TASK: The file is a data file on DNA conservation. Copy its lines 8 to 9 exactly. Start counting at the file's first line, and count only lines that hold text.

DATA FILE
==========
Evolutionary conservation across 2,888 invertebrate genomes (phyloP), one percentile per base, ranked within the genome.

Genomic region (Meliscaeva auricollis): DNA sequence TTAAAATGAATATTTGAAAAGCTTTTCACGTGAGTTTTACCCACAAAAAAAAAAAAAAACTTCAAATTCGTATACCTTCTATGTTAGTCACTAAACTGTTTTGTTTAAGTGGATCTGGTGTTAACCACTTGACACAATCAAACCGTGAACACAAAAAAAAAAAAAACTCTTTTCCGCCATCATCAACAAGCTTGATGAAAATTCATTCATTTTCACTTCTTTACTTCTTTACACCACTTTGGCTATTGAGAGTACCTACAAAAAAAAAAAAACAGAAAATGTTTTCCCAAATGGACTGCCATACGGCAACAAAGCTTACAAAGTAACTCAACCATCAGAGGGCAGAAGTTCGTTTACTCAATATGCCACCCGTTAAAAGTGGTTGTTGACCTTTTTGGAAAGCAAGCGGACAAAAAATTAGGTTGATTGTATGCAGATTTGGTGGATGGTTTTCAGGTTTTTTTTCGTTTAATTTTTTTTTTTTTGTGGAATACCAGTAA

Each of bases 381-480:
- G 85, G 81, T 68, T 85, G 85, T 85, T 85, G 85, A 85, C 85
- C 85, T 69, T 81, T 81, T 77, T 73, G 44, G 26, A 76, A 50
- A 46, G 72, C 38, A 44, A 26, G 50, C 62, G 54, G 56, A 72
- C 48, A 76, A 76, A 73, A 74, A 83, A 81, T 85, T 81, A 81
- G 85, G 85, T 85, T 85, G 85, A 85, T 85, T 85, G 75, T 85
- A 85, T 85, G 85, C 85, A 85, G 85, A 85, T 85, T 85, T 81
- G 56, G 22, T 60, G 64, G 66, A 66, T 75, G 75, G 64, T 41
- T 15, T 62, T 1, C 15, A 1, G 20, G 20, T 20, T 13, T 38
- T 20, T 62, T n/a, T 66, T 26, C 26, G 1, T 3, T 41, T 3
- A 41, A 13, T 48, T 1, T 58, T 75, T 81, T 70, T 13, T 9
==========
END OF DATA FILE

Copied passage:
- G 85, G 85, T 85, T 85, G 85, A 85, T 85, T 85, G 75, T 85
- A 85, T 85, G 85, C 85, A 85, G 85, A 85, T 85, T 85, T 81